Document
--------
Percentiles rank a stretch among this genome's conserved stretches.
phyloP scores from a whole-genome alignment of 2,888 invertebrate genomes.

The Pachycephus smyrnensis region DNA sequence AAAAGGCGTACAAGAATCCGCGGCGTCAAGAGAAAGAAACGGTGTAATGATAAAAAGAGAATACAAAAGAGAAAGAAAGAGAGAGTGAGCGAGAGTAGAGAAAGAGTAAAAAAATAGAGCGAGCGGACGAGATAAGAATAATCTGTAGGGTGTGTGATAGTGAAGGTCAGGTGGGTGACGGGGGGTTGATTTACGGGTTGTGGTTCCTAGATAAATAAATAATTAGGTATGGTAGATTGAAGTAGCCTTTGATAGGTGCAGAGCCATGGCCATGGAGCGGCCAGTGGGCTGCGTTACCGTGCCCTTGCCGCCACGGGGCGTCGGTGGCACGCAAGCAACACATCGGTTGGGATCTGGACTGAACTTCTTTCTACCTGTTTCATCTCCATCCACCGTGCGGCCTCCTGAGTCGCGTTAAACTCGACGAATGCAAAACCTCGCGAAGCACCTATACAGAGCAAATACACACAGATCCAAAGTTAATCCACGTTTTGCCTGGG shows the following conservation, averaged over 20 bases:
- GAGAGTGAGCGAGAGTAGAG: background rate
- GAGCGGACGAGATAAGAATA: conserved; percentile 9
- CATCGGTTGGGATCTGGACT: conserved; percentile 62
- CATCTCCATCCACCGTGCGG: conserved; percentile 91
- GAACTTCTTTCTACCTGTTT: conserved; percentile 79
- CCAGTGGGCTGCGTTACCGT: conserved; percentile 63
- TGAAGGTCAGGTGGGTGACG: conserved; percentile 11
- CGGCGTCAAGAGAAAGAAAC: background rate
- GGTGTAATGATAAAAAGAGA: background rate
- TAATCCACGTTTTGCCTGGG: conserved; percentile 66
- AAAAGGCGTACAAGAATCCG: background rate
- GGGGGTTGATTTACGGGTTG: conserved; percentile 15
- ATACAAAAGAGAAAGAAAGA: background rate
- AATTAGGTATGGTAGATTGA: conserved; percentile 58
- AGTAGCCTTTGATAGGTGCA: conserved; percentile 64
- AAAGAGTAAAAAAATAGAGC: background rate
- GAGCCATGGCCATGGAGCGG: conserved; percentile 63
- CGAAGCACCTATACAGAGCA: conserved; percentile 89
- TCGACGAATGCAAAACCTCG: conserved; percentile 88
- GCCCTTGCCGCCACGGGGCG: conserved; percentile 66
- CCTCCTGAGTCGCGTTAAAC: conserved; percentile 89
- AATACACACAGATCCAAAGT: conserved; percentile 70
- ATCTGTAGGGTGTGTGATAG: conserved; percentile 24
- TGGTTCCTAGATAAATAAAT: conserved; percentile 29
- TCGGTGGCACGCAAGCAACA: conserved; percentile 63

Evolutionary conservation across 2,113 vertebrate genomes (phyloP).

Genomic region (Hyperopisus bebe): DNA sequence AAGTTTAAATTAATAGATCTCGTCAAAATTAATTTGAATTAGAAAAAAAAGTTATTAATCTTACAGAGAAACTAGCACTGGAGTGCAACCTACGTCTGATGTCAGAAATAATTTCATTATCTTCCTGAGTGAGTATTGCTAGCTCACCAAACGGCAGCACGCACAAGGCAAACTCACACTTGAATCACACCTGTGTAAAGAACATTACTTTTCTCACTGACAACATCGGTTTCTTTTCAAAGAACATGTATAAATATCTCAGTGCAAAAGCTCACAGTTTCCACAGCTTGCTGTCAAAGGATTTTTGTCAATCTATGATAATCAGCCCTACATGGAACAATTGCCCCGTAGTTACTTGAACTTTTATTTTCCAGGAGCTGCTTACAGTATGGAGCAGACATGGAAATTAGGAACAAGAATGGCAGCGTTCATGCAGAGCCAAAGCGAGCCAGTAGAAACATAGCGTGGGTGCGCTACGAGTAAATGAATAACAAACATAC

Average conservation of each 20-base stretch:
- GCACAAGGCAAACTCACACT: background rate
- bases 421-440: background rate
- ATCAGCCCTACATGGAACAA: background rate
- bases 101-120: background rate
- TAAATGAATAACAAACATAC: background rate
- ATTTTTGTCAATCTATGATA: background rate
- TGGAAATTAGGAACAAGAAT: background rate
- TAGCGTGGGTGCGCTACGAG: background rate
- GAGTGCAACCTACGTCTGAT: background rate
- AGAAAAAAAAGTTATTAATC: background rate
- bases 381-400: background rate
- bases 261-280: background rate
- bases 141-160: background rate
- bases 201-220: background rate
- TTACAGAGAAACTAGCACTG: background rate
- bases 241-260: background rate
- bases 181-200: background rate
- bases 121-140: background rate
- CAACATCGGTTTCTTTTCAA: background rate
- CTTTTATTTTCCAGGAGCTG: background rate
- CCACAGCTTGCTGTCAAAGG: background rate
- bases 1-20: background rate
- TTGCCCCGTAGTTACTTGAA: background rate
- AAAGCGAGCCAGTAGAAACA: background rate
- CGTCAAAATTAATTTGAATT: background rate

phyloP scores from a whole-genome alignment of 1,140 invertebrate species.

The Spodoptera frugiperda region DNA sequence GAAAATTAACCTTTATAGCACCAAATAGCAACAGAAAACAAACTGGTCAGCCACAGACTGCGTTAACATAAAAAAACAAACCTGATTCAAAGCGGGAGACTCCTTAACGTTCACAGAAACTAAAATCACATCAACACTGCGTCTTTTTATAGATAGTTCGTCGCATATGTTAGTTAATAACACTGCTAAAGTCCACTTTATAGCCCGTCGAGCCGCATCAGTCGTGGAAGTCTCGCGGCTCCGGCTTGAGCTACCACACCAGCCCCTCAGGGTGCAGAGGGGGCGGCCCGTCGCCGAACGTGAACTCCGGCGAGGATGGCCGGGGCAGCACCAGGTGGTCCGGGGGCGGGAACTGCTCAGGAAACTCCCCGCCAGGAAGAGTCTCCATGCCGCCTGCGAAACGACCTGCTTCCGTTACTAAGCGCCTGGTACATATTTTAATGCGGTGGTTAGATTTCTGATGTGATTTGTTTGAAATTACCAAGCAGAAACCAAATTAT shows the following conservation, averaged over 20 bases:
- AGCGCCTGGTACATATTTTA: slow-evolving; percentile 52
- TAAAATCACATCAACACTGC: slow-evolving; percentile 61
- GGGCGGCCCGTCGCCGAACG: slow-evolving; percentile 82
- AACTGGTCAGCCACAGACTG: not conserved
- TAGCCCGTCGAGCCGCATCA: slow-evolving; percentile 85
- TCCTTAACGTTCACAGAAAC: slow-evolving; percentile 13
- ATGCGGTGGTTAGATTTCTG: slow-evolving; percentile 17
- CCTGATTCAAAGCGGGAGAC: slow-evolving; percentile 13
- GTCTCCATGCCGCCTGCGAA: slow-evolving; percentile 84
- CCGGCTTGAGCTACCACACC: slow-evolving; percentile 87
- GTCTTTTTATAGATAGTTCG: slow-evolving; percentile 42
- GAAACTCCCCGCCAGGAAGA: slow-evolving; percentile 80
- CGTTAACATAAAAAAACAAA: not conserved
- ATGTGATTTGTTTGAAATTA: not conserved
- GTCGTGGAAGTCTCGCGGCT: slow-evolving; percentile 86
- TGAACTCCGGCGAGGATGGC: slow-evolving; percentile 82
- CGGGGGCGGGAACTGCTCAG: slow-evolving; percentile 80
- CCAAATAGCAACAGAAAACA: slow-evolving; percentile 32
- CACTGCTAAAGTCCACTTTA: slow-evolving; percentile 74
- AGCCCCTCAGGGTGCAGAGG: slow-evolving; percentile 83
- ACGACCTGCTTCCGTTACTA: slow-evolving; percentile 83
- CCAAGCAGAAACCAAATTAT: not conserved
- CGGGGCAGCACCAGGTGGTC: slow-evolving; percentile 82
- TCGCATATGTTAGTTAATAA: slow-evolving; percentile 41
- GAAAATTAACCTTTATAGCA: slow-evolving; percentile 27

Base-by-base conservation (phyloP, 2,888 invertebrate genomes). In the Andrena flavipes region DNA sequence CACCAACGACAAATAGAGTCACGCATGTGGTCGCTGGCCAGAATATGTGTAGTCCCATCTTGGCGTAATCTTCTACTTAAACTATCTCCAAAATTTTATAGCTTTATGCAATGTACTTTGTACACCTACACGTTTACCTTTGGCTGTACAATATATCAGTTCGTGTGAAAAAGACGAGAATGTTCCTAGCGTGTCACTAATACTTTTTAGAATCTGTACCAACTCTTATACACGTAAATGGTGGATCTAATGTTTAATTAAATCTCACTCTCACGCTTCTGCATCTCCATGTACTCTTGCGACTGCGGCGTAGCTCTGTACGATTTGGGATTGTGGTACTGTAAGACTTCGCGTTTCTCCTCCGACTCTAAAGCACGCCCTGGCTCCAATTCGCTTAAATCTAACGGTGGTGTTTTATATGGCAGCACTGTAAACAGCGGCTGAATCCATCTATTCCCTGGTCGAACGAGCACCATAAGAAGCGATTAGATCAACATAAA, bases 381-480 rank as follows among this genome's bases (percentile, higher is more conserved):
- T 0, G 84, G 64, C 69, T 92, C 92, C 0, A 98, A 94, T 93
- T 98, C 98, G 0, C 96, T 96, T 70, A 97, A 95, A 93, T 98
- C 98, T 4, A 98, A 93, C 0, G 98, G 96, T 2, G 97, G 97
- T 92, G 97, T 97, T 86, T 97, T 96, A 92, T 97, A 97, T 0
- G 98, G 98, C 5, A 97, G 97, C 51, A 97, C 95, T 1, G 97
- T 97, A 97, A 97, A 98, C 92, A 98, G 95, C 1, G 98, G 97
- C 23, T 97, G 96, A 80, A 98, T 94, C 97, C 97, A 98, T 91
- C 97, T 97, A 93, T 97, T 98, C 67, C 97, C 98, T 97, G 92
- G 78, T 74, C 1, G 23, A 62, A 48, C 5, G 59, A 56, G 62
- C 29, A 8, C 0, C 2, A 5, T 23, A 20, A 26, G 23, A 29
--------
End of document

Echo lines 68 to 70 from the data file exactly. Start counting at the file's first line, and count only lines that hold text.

- CCGGCTTGAGCTACCACACC: slow-evolving; percentile 87
- GTCTTTTTATAGATAGTTCG: slow-evolving; percentile 42
- GAAACTCCCCGCCAGGAAGA: slow-evolving; percentile 80